I don't think it's going to change the number of abortions that are performed or not performed in this country. But it did open up a new chapter in the debate.

And both pro-life forces and the pro-choice forces were saying the same thing, that Roe v. Wade is just one step closer to being overturned.

Now, I think the balance on the court is still the same. They're still one vote away.

But I do think that state legislatures around the country are going to be sending more and more abortion restrictions to the court. And this court has certainly showed that it's open to deeming them constitutional.

The big question is when will there be a kind of frontal attack at Roe. Obviously, Justice Kennedy is still saying he is for the basic principles there.

But I do think that this reinvigorates the forces on both sides, particularly the pro-choice forces, who have been saying for years the Supreme Court really matters, but it's been an abstract concept. Now they have something to point to.

WALLACE: Bill, I mean, I think we'd all agree that partial-birth abortion was always the weakest link in the argument over abortion. Anybody who reads what goes on in this procedure cannot think that this is appropriate.

You know, I know President Clinton -- there was an argument about the women's health exception, but he certainly didn't defend it.

Does this raise the door or open the door to more restrictions, serious restrictions, more difficult restrictions on a woman's right to exercise the constitutional ability to have an abortion?

BILL KRISTOL, WEEKLY STANDARD: I think the current court would entertain some restrictions, but the big fact, of course, is that these justices, the current justices on the court, won't be justices forever.

Assuming President Bush does not get any appointments in the next year and a half, the next president will certainly have one and quite likely, I would say, two or three appointments to the Supreme Court.

It looks, just looking at the actuarial tables, that one or two of them will come from the pro-Roe v. Wade wing of the court. And so I do think the 2008 election, more than any in, really, 30 years, 40 years, I would say -- the Supreme Court will be a central issue.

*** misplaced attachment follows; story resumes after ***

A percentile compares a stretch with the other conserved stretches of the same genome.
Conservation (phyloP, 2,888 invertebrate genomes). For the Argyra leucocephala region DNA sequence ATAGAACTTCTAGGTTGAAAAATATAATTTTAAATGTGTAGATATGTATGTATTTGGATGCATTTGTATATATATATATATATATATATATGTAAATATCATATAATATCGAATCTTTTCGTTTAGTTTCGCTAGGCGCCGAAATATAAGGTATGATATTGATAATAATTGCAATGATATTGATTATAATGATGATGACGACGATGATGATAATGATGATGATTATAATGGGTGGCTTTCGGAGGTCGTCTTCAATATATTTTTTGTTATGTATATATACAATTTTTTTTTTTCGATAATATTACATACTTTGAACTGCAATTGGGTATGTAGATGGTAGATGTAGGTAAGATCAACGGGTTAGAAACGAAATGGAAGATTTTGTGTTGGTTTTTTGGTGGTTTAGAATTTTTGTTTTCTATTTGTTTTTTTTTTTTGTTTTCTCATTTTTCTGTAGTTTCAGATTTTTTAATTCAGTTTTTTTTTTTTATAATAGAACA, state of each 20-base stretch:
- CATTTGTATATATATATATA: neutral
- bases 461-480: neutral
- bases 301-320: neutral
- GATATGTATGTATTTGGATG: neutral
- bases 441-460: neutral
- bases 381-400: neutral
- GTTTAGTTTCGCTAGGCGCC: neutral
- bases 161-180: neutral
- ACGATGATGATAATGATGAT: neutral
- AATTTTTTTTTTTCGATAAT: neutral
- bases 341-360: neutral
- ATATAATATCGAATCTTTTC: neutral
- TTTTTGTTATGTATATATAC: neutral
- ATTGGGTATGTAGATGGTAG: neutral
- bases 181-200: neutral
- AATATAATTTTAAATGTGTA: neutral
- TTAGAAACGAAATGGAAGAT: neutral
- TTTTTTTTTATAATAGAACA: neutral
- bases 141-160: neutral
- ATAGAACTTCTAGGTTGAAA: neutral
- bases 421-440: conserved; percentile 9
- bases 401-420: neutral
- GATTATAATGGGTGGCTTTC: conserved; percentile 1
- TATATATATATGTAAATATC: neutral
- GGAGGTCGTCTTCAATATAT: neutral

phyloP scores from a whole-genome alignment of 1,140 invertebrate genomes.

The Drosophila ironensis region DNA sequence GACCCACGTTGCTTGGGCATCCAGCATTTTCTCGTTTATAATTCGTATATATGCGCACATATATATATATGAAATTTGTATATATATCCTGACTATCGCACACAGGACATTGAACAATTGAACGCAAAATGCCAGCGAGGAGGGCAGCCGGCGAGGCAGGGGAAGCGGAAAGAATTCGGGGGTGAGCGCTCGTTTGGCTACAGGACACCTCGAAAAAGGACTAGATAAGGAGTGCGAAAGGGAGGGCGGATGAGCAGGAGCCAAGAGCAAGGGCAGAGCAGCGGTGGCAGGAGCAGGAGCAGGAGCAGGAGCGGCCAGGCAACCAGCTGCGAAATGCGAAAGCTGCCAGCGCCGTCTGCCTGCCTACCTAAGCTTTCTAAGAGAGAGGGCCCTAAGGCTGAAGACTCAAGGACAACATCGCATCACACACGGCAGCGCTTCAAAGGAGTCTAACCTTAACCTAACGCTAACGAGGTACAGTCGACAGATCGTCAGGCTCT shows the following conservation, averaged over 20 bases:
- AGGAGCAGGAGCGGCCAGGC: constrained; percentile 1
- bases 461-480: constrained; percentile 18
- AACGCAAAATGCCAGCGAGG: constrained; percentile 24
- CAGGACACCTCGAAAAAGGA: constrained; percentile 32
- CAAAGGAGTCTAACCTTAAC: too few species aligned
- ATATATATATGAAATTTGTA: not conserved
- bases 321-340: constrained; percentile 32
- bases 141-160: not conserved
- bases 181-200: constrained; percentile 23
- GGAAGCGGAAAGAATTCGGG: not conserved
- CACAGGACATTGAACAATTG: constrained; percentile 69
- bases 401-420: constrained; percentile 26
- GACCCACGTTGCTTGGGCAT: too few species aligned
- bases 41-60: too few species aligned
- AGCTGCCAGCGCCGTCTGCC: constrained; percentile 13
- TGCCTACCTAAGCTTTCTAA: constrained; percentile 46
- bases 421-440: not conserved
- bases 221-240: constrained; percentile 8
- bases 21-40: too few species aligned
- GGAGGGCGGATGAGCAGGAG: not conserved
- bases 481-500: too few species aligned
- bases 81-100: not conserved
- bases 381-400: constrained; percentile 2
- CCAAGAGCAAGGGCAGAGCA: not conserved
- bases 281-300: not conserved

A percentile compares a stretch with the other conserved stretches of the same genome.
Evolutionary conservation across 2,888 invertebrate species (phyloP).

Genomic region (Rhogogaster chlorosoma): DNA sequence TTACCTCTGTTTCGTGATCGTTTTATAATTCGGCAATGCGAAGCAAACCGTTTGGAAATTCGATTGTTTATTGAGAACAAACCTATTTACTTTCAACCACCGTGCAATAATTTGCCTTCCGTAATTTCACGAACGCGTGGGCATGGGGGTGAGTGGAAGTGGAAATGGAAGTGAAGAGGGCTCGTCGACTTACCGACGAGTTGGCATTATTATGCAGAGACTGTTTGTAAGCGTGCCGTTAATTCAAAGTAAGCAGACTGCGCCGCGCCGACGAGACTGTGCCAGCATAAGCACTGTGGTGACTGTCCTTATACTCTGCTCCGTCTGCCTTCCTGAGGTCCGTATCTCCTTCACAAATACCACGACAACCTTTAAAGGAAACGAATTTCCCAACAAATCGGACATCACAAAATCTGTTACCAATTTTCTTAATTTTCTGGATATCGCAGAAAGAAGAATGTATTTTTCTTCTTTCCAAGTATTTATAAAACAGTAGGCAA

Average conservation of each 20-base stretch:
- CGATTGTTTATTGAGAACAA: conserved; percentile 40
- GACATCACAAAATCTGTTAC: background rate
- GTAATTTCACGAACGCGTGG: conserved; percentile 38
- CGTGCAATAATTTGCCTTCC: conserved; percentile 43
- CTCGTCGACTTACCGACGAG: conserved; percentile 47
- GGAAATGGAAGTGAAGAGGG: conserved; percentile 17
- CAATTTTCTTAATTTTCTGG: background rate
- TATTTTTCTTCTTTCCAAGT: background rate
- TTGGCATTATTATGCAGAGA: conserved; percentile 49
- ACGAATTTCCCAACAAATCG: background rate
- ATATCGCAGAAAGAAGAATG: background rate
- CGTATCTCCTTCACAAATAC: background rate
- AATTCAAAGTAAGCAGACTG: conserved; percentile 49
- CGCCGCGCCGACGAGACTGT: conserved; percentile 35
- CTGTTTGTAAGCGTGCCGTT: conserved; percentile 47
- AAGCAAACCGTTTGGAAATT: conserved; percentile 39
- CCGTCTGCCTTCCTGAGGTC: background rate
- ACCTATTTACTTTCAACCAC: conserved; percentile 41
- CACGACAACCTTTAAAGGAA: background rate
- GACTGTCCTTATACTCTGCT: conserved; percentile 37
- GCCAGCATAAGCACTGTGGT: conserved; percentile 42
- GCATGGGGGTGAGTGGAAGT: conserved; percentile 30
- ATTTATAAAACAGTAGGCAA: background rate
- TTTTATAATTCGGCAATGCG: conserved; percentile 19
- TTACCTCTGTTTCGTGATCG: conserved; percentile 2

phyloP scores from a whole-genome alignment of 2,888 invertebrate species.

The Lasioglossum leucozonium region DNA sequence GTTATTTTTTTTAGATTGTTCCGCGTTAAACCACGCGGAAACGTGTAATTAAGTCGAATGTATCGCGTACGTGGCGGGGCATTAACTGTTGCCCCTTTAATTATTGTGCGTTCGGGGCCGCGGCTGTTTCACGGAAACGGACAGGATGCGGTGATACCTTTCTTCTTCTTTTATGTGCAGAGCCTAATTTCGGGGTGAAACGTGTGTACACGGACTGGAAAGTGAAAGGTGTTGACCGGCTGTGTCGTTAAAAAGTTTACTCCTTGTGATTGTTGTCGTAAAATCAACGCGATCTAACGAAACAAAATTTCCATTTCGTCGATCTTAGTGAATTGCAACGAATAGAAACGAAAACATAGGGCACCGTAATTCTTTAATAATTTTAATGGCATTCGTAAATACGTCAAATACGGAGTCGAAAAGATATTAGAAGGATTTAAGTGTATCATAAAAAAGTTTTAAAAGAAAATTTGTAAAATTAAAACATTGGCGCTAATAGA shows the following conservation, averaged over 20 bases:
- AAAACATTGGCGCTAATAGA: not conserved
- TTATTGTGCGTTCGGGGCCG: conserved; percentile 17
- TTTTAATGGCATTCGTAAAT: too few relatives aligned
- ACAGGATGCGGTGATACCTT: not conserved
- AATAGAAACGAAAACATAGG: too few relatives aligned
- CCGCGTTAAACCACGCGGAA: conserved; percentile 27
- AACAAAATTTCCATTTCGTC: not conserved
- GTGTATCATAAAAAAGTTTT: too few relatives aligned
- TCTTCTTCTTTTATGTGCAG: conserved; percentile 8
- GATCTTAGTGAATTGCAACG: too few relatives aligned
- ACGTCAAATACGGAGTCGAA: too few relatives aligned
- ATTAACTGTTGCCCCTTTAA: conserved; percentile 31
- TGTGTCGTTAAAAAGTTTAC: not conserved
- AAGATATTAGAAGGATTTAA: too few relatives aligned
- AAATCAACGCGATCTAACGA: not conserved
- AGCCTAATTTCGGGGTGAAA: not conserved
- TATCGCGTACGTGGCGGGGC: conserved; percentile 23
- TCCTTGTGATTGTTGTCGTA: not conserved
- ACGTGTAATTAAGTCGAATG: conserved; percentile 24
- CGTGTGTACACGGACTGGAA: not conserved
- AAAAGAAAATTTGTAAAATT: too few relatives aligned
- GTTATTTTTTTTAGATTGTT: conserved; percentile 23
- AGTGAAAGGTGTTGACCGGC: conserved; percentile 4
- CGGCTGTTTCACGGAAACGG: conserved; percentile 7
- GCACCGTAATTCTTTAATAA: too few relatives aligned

The next president will shape the character of the Supreme Court. And the Supreme Court will shape law and policy in all kinds of areas, not just in abortion, but on the war on terror, religion and politics.

There are an amazing number of issues right now that go to the courts, more than should go, in my opinion, but they do end up in the Supreme Court. And we have a court that's pretty much balanced on a ton of these issues 5-4 one way or the other. And the next president will tip the balance.

WALLACE: But you know, Juan, I remember in 2000, Gore and Bush, Gore trying to say, "Look, this should be a key issue as people go into the voting booth." Kerry tried to do the same thing. It doesn't seem to be the kind of issue on which people vote.

JUAN WILLIAMS, NPR: Well, I think that the difference here is you've got Hillary Clinton as a candidate. You've got a female candidate. And I think that it's very clear that she's making a concerted effort to try to stir women as part of her base, and I think this issue plays right into that hand.

I also think it plays into the hand of just changing the landscape, the political landscape in the country at the moment.

I think people are going to say that if the court is going to start intruding in this way, well, what are they going to do on affirmative action? What are they going to do on election law? What are they going to do about religion in the public space?

This court has now become a real political symbol of the right wing in the country, and I think it's scaring lots of people in the middle and the left.

KRISTOL: The court upheld legislation that was passed with 65 senators voting for it and, I think, about 290 House members. That's an intrusion in politics? That's deferring to the legislative branch.

If the Democratic Congress wants to repeal the legislation that was passed in 2003, they can do so. The court is not imposing anything on anyone.

They are saying that one does not have a constitutional right to a medically unnecessary partial-birth abortion.

WILLIAMS: You know what? I think this is an interesting argument, because to my mind, OK, let the states decide. But the court is involved.